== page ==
How do I know if I’m eligible to apply for these benefits?
Funds differ in their criteria and requirements. Whether the member is entitled to claim or not depends both on the terms of the ‘trust deed’, as well as the terms of the specific Insurance Policy.
For example, the Insurance Policy of a particular fund provides a definition of IP and TPD. These definitions can differ from Fund to Fund and Policy to Policy. Usually IP is payable ‘if a member is unable to do the member’s own job from month to month’ and usually a TPD is payable only ‘if the Insurer determines that the Member has been absent from work due to disability for a period of at least six months and in the opinion of the Trustee of the Fund the Member is unlikely ever again to engage in any profession, trade or occupation for which the Member is reasonably fitted by education, training and experience’.
What information do I need to provide to Zaparas Lawyers in assessing whether or not I have a claim?
Firstly, you need to provide us with your Superannuation Fund Financial Statement dated at the time you stopped work and/or at the time your injury occurred (which ever is the most relevant).
This Statement will indicate whether you were insured at the relevant time and the amount of Insurance you held at the relevant time.
You will also need to provide us with any medical evidence in your possession that will indicate that you were and continue to be unable to return to work, as per the definition of the Fund (see above). Subject to you authorising us to act on your behalf, we can request medical reports from your treating Doctors and appropriate Specialists regarding your injuries or illness with a view for making a claim on your behalf for your insured benefit.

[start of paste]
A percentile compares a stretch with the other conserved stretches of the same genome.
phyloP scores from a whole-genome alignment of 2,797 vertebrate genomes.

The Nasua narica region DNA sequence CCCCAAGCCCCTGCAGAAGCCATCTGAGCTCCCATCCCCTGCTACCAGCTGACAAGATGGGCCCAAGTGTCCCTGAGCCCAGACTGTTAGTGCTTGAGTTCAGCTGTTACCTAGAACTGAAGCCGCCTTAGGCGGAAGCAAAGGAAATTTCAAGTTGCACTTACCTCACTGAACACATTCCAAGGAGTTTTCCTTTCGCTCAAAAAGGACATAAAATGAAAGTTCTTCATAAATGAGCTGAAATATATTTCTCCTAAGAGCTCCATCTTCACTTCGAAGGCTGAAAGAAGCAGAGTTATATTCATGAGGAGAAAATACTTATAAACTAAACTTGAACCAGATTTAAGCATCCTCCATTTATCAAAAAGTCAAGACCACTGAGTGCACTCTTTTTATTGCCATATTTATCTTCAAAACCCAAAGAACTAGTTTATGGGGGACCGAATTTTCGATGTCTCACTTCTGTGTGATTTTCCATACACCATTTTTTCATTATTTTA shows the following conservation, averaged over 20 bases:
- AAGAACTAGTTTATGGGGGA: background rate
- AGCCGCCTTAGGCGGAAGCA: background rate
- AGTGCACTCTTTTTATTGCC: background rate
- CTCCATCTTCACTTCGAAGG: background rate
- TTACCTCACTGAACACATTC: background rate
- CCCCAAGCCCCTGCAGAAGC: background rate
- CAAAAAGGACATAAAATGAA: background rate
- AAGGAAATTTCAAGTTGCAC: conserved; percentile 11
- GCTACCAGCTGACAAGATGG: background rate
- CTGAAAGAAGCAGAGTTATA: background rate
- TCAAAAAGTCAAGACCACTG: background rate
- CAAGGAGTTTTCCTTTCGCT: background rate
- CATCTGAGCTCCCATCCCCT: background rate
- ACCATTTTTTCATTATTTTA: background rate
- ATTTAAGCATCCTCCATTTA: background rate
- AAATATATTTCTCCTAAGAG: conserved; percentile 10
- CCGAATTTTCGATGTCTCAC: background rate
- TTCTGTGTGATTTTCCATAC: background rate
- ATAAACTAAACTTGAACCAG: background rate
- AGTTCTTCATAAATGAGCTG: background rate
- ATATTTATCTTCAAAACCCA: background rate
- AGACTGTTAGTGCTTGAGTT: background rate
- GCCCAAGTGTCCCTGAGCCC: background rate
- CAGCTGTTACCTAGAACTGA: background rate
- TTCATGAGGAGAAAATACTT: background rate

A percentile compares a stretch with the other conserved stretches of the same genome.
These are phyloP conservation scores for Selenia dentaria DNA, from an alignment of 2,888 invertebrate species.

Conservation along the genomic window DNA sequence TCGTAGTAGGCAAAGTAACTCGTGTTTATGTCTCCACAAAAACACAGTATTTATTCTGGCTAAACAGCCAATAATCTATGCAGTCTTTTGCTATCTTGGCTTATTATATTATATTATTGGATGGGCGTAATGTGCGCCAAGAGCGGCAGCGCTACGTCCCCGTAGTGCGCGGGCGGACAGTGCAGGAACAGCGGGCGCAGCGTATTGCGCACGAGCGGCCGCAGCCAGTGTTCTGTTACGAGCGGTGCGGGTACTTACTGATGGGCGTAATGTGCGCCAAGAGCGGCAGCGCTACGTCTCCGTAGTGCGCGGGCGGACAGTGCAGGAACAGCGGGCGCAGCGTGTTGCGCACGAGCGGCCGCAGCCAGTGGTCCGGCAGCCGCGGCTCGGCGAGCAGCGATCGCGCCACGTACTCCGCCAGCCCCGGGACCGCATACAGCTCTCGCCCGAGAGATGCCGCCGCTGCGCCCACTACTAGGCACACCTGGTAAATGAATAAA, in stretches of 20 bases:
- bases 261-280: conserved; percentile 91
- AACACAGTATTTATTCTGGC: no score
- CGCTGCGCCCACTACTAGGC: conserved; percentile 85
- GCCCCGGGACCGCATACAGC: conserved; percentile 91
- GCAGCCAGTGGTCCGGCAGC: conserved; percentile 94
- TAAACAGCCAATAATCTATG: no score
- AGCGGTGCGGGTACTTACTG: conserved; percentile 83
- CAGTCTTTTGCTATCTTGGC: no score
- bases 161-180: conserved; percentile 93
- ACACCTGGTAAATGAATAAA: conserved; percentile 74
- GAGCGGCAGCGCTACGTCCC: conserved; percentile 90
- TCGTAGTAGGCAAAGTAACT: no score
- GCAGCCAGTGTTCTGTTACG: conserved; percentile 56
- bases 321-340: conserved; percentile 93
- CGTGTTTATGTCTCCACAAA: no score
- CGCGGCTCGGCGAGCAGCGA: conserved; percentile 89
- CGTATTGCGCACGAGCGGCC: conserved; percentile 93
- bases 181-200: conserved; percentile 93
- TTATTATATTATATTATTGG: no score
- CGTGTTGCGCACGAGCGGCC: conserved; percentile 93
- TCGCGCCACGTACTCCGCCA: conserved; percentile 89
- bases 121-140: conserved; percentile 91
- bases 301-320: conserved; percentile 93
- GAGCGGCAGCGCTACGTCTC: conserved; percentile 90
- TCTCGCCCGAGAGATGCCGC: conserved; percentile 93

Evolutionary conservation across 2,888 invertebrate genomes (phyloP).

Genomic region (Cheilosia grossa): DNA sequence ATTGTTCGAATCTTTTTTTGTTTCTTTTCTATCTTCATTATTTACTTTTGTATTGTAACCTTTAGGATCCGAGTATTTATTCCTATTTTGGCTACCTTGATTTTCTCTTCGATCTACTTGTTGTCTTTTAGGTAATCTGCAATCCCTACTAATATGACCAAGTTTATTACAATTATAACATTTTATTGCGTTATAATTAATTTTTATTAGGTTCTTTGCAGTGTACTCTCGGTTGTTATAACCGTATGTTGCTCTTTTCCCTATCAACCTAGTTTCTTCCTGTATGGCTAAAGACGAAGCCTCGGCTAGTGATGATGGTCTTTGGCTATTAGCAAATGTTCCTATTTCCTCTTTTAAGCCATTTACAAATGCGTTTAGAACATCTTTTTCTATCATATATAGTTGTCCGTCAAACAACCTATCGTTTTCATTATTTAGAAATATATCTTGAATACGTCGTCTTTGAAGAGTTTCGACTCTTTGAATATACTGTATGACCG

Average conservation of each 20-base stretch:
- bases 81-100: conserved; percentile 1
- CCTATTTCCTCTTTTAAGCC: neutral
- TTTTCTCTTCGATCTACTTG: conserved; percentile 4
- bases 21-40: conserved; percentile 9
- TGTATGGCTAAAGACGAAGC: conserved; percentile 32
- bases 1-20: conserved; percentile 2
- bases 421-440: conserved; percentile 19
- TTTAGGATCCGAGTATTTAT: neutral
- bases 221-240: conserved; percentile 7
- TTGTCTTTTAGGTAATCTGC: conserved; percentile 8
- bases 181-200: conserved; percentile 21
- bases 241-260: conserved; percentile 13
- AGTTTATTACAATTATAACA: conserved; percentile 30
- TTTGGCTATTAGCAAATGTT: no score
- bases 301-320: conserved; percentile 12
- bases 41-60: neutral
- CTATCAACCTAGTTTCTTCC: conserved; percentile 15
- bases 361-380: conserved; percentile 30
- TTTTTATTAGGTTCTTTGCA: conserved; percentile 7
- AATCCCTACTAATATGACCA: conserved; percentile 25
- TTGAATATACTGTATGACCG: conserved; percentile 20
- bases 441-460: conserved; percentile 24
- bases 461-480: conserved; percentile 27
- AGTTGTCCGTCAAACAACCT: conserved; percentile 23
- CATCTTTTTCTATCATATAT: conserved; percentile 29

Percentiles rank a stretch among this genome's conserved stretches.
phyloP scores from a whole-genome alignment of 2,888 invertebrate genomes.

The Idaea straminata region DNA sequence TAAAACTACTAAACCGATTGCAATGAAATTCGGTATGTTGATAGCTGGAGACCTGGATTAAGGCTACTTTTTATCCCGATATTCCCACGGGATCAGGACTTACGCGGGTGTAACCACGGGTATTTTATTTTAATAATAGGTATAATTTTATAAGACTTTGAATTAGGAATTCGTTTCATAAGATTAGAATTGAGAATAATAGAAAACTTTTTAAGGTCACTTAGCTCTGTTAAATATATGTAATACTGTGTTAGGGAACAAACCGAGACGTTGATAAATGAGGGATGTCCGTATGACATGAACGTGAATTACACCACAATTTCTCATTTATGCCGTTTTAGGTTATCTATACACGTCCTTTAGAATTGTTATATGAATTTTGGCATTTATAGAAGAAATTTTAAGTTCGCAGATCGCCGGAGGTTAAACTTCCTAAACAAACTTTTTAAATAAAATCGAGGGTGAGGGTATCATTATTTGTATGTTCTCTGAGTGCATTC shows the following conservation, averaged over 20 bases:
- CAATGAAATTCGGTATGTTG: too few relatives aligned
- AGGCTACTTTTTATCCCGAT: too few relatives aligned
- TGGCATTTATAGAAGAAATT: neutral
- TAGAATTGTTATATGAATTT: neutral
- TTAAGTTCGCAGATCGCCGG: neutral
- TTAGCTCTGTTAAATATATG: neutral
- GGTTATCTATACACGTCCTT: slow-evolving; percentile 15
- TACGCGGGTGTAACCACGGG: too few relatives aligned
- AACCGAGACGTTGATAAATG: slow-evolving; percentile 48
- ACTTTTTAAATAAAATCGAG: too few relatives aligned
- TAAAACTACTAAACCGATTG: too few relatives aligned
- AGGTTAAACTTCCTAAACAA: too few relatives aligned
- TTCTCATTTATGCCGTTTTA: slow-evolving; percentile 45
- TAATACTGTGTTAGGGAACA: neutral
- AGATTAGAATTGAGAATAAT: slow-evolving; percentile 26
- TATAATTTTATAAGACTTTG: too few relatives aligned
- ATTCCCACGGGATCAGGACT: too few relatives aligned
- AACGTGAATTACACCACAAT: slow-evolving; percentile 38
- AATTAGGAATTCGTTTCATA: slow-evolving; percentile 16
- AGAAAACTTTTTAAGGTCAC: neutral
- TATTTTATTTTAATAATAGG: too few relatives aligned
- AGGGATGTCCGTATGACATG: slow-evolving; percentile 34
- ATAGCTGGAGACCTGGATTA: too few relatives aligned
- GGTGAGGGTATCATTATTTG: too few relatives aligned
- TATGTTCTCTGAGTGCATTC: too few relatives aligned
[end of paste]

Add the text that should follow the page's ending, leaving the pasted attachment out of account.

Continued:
What if I’m already a pre-existing WorkCover, TAC or Public Liability client at Zaparas Lawyers?
In this case, the Superannuation Team are often in an advantageous position to be able to make a better assessment of the likelihood of a successful claim for Superannuation Insurance benefits because we will usually have in our possession vital medical information from your previous TAC, WorkCover or Personal Injury case. Our high success rate in superannuation claims is partly attributed to this as well as to the expertise in this area of the law by our dedicated Superannuation Claims Team.
How long does it take for a claim to be processed by the Superannuation Fund?
We cannot give an accurate time frame in the finalisation of your claim as every Superannuation Fund is different in its requirements, and every claim is different in its facts. However, we have a dedicated team and each member of the team specialises in specific Superannuation Funds to ensure that the requirements of each Fund are attended to methodically and consistently to ensure a speedy finalisation of each claim.
If claims are rejected by the Insurer we are also in a position to appeal the decision and/or initiate court proceedings to have the decision reviewed. This is a rare occurrence and most claims are settled out of Court.